A New Breakthrough Advances Organic Electronics
Organic electronics have a wide range of applications from medical devices to solar technologies. An international team of researchers has discovered a process that improves the conductivity of organic semiconductors by a power of a million.
There is a growing field within the technological sector — organic electronics. This concept blends organic materials with advancing technologies to create increased capabilities and unique properties. An international research team from Princeton University, the Georgia Institute of Technology, and Humboldt University in Berlin has just published a new study in the journal Nature Materials that explores organic semiconductors.
These materials — organic semiconductors — are being used at an increasing rate in futuristic technologies like flexible electronics, advanced device displays, and even solar energy conversion.
However, organic materials are not known for their useful electronic properties. To overcome this, scientists “dope” the material with certain kinds of chemicals to improve their electrical qualities in one way or another. In this study, the researchers discovered a powerful new dopant for organic semiconductors that adds electrons to the carbon-based material, increasing its conductivity by about a million times.
The new dopant is made up of pairs of ruthenium-containing molecules that the researcher were able to activate using ultraviolet light. To the researchers’ amazement, once they activated the dopant, it stayed activated even after the ultraviolet light was turned off, becoming “kinetically trapped.”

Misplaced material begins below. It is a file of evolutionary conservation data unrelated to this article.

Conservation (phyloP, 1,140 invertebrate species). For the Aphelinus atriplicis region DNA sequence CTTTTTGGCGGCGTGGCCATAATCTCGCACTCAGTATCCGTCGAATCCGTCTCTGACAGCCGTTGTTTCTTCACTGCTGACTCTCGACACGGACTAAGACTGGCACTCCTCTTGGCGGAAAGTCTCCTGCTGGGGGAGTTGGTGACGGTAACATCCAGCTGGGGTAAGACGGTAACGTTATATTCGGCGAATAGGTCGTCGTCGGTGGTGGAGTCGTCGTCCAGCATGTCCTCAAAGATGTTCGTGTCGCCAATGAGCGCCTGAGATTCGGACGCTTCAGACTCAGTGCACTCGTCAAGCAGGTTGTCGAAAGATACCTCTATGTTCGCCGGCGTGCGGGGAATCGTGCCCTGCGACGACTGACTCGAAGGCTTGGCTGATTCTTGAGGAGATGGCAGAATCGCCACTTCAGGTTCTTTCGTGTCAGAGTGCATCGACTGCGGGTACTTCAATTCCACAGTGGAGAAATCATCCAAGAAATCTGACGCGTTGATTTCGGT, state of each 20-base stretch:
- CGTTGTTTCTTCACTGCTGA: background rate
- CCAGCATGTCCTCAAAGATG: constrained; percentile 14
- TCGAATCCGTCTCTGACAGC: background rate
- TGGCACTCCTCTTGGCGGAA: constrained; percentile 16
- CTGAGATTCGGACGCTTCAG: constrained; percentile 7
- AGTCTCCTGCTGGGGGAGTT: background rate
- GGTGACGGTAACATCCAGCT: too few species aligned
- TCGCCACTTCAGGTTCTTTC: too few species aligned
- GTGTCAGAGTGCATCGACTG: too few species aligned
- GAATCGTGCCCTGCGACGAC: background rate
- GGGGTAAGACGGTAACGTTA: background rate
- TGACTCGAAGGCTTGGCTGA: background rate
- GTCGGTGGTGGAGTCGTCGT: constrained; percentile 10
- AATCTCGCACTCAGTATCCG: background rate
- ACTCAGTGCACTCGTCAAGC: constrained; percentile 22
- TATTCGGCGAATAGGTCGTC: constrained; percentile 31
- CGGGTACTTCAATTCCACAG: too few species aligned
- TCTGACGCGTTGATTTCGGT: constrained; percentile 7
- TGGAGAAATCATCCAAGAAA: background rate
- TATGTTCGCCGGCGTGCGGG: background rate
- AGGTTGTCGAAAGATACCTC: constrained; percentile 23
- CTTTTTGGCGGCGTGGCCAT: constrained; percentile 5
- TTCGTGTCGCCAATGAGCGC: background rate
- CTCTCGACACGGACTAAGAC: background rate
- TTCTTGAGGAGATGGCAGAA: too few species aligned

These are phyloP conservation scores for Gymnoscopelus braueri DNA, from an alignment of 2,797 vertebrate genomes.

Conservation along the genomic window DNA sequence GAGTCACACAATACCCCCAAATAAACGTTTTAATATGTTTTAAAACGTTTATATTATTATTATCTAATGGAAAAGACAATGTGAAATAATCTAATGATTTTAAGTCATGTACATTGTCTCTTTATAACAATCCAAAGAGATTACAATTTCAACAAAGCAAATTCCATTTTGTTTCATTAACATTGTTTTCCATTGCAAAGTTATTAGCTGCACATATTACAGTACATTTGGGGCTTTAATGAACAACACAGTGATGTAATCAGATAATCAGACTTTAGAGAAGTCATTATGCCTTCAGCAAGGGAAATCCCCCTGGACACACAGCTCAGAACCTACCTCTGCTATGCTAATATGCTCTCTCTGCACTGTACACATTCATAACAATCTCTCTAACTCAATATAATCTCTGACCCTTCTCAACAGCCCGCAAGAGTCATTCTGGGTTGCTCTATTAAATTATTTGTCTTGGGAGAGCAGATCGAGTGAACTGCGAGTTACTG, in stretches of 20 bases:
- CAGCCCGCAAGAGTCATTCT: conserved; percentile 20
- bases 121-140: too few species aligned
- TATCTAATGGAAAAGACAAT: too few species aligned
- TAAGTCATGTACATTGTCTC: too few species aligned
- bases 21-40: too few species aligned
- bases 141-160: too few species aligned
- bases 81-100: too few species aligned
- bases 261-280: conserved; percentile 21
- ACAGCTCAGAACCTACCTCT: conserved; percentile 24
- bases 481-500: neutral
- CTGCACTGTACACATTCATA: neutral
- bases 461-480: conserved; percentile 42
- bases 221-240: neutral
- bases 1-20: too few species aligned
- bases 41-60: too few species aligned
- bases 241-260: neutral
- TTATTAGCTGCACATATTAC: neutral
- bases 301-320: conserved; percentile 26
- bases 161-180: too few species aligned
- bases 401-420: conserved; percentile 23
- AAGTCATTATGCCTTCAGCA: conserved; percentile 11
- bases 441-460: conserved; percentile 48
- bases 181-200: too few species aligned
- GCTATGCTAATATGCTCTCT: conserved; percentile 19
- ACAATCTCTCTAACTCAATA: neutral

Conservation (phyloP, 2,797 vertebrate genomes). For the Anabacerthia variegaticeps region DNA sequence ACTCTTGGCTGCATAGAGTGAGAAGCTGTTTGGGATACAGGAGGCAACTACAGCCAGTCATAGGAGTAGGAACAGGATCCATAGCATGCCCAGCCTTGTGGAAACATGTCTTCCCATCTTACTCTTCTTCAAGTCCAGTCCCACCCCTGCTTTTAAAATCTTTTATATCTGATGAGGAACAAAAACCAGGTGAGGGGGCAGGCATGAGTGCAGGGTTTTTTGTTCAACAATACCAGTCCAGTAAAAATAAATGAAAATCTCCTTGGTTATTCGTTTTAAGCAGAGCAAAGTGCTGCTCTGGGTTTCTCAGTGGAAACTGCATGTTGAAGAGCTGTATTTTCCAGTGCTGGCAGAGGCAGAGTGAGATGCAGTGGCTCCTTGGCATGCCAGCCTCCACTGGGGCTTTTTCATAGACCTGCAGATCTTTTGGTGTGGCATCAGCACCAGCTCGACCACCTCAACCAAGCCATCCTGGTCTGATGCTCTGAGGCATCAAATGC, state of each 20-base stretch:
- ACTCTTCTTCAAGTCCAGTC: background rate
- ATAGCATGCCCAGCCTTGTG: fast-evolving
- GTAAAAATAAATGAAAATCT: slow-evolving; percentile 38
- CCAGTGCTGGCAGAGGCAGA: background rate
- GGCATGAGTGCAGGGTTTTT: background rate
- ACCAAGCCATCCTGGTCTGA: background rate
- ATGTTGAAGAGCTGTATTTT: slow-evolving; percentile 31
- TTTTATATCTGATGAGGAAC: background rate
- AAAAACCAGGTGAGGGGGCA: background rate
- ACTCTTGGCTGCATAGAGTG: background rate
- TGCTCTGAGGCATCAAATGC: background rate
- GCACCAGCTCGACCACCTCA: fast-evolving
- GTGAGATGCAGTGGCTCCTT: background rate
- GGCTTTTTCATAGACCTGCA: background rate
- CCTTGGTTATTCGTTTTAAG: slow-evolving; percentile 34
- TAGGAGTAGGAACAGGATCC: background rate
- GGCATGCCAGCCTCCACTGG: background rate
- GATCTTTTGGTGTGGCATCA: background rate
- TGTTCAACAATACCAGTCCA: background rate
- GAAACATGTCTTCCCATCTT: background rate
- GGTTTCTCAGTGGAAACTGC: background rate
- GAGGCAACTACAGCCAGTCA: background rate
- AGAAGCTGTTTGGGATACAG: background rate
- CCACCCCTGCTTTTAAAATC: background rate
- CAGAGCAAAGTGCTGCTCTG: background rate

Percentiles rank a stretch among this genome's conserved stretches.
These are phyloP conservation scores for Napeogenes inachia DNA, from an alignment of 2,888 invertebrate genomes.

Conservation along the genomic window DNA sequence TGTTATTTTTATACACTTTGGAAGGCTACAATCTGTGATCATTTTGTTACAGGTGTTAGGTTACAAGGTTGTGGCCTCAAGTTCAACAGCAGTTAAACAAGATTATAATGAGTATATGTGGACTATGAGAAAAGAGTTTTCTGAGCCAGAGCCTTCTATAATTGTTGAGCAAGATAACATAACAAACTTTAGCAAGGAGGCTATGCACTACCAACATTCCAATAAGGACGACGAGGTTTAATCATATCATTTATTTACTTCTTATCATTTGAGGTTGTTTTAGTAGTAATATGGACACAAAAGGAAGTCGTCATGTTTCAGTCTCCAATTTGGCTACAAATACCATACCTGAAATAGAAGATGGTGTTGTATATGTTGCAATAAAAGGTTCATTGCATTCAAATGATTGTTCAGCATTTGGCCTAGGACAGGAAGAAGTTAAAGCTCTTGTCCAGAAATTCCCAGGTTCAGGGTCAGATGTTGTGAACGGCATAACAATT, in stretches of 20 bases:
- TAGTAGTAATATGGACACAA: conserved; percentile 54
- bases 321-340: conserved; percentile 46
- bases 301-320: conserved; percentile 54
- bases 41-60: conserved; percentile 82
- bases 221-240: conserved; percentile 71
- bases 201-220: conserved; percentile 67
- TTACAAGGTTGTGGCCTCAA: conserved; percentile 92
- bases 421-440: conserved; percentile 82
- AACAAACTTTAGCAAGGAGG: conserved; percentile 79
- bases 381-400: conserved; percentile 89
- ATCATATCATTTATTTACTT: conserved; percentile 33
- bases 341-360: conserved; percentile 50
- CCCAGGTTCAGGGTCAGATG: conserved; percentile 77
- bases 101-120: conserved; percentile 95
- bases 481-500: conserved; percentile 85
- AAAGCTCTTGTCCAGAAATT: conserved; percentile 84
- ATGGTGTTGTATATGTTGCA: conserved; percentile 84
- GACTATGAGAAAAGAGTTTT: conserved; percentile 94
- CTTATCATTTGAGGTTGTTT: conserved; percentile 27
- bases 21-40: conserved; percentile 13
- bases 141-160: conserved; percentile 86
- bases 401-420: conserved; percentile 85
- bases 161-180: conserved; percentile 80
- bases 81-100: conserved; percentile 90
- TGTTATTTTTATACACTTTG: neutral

This fascinating new dopant is not only unusually stable, but it can work in organic semiconductors that are either solid state or solution state. “Organic semiconductors are ideal materials for the fabrication of mechanically flexible devices with energy-saving low temperature processes,” Xin Lin, a doctoral student and a member of the Princeton research team, said in an interview for a press release.
Organic semiconductors are in high demand within innovative industries. They have the potential to revolutionize medical devices, drastically improve solar energy technologies, and so much more. They are among a host of new materials that are made out of actual DNA, woven from spider silk, and sometimes even capable of self-healing.
These emerging technologies promise to make our devices more efficient, less harmful on the environment, and more natural-feeling with our human bodies. This may or may not lead to us merging with machines, as Elon Musk has claimed is necessary. But, either way, technology is melding with organic materials in ways that serve to benefit humanity. Our devices are getting sleeker, and we may soon find ourselves closer to them than we had ever before dreamed possible.